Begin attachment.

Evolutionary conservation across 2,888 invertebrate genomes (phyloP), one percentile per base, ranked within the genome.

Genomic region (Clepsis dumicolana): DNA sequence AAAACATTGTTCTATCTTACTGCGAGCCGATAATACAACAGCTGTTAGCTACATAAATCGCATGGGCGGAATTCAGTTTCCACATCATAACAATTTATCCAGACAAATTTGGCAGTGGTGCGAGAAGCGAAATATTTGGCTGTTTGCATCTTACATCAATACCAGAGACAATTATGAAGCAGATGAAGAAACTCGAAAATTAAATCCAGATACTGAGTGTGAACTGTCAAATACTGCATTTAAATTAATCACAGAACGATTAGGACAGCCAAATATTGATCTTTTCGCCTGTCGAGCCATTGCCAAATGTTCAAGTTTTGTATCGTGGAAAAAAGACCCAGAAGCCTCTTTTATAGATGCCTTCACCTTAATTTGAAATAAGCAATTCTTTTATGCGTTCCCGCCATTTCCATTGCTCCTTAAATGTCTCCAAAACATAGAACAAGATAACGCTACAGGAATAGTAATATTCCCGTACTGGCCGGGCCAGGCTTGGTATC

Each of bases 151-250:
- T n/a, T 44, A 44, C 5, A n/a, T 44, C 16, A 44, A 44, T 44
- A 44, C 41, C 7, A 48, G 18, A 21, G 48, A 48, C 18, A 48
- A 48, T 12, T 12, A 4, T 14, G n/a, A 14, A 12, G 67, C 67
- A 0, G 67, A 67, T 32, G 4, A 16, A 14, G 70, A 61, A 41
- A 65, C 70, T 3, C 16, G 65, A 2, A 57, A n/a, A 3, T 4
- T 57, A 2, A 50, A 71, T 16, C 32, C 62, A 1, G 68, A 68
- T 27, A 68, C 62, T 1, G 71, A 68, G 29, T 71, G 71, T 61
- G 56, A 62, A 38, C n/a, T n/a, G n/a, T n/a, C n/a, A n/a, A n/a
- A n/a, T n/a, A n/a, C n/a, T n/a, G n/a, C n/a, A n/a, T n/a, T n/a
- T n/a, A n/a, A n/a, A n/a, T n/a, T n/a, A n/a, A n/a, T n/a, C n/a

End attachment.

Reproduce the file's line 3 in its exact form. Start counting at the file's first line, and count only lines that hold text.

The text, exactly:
Each of bases 151-250: